A sunny window makes a great location for a cat window perch

Bri made one for her cats too, we actually cut a board to fit the window sill…
Our house has some pretty old windows, and they probably won’t be replaced for some time. They also vary in construction. Some windows have sills that are five to six inches wide, perfect for a cat to perch upon. These are also at a good jumping height for most of the cats.
For some reason, I love photos of cats sitting on the window sill inside looking out...
If a cat has a secure window seat, he will stay there all day, sleeping or watching the world go by. Unfortunately, lots of windowsills are too narrow for cats to be comfortable. You can provide your cat with a wider, more comfortable window seat using a few basic materials. Take it one step further by adding some carpeting to your cat's new seat and he will never leave home. You can build a window seat for your cat in less than one hour. Look at all these cats! Sharing a windowsill! This is quality cat content 30/10 for triple the catWe have a windowsill on the living room window and the sofa is backed up to it which is an excellent spot for the cats.The window sill shelves for cats are great, as they allow indoor cats to have better access to view the outside world.
The feline affinity for windows can be attributed to many factors. Cats are curious observers, and let's face it, the strange outside world is probably a lot more interesting than the interior of a house. After all, why would a cat want to observe his or her human sitting around doing absolutely nothing (e.g. melting into a couch and gluing their eyes to the television) when there's an exciting world of birds, bugs and squirrels just beyond the windowsill?Jake and Karen have done it again! Remember their awesome ? Well, this time they designed and built an ingenious windowsill perch. Odie and Suzy really enjoyed looking out the office window, but the accommodations (see below) were less than optimal. So Jake and Karen set to work. Their challenge was to design a perch that fit in with their modern style, worked well for the cats, and did not cover the vent in the floor directly below the window.ZELDA is a two-year-old female black cat. Zelda was found trying to survive in the outside world, and getting ready to bear her young. We can only imagine the terror and grueling life this young girl endured on the streets. Despite Zelda’s fear and uncertainty she held fast, and stayed by her babies and cared for them. A kind and generous foster parent took Zelda and her four kittens in, and Zelda made great strides in her foster home. Zelda learned that humans could be kind and gentle, and more and more she approached her foster parent for attention and to stay close. Zelda still resists being petted, but her foster parent worked diligently to teach Zelda a hand extended means love and kindness, not pain and harm. The patience of her foster parent prevailed, and Zelda learned to play, and with great zeal tossed her cat toys about. Zelda learned of the coziness of couch and bed, the joy of catnip, and the pleasure of a breeze ruffling her fur when perched on a windowsill. Zelda learned napping with her foster brother male cat brought warmth. Zelda shared the home with two other cats, one male and one female. The female cat tolerated Zelda for a time, and then reasserted her dominance in the home, uniting with the male cat in cornering Zelda and not permitting her to eat or use the litter box. The foster parent made a very painful decision, but the right one: Zelda was the newcomer, and it would be best to try to find her a new home and alleviate the stress all three cats were experiencing in the household. We can’t explain this to Zelda, who cowers in her cage, torn from a home that cared very much for her; who is losing fur because her stress level is so high, who picks at her food without the gusto she had shown previously with her breakfast and dinner before coming back to the shelter.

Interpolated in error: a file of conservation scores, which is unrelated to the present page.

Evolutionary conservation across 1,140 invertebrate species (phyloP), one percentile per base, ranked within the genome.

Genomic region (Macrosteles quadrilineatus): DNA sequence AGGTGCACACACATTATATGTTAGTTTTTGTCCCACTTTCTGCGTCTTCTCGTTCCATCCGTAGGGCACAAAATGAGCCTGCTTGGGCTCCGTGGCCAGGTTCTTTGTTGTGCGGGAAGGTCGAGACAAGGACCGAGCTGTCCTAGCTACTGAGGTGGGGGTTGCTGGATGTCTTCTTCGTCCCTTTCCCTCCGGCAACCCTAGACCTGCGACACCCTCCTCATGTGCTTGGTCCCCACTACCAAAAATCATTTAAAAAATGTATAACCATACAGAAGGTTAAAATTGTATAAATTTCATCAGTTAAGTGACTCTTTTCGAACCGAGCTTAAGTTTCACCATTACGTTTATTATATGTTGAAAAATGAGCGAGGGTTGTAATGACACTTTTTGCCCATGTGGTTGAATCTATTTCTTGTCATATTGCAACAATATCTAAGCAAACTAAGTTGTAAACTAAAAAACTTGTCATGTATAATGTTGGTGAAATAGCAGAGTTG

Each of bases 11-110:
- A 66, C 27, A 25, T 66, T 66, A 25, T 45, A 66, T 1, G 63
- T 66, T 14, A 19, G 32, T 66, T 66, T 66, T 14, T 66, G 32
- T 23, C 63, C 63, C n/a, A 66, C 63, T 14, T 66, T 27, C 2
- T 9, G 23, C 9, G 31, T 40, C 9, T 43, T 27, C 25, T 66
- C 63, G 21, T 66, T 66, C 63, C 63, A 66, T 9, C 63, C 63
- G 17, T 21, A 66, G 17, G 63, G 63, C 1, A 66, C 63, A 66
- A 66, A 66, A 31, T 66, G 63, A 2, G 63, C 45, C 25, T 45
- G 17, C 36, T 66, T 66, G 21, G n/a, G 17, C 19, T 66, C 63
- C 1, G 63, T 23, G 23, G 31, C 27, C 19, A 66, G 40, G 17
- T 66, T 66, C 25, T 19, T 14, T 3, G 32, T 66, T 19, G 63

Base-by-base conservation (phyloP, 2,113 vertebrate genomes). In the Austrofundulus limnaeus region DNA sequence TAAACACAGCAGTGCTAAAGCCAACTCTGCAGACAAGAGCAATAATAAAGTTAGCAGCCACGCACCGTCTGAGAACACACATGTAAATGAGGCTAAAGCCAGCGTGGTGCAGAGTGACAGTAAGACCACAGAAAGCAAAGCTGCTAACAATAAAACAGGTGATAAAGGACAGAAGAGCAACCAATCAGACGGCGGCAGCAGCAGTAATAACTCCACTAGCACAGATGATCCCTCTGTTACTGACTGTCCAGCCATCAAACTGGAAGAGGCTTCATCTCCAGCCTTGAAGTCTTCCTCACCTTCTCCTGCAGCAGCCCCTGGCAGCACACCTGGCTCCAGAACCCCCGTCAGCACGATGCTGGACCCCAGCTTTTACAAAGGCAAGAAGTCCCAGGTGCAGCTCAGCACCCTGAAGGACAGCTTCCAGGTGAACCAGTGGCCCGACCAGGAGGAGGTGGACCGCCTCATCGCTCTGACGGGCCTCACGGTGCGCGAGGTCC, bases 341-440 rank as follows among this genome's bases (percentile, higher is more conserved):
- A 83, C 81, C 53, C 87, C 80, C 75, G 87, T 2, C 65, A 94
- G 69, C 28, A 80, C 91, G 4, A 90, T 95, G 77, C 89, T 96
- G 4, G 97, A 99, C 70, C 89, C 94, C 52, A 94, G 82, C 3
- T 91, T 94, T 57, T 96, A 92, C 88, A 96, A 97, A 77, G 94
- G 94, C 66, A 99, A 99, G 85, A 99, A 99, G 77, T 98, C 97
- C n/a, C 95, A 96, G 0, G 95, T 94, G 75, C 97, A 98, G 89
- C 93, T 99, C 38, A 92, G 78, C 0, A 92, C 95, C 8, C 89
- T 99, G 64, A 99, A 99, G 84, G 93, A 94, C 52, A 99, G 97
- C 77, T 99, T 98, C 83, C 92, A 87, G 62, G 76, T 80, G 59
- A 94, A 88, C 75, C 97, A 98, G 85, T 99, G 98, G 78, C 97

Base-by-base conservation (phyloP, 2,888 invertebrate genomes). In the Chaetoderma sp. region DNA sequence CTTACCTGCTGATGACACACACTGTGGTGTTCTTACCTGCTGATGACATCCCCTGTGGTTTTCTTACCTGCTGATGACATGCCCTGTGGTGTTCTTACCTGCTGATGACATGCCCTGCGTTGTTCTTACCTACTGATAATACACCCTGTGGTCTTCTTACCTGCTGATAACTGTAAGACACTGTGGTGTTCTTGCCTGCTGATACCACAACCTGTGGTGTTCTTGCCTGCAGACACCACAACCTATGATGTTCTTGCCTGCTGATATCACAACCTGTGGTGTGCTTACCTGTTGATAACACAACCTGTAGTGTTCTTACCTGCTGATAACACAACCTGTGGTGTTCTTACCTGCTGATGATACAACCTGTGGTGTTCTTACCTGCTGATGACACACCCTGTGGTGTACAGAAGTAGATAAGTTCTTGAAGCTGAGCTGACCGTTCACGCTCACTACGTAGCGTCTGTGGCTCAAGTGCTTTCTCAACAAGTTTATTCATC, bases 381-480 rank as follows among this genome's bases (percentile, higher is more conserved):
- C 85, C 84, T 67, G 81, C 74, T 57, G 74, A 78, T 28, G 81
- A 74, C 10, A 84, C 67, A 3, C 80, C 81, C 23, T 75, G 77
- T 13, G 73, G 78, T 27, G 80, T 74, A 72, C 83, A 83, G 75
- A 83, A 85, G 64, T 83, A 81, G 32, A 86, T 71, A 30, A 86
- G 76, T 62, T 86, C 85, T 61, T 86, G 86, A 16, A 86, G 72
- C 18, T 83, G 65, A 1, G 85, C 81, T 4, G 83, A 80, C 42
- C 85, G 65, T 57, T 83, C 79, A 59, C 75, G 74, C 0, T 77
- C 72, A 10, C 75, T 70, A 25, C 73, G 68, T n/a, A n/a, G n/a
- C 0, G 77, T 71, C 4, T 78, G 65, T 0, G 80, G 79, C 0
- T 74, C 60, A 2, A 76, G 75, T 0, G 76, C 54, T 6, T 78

It only takes one: are you Zelda’s hero or heroine? We hope so, because if Zelda took such large strides in the ten months she resided with her foster parent, we can only imagine with patience and encouragement what she is capable of. She may be the cat you imagine. You might make her the cat she imagines herself to be.Your windowsill needs to be at least 3″ deep for the perch to fit properly. I haven’t tested the perch myself, but a friend has one and she reports that it is really easy to install and quite sturdy and that her cats love it. Visit for more info.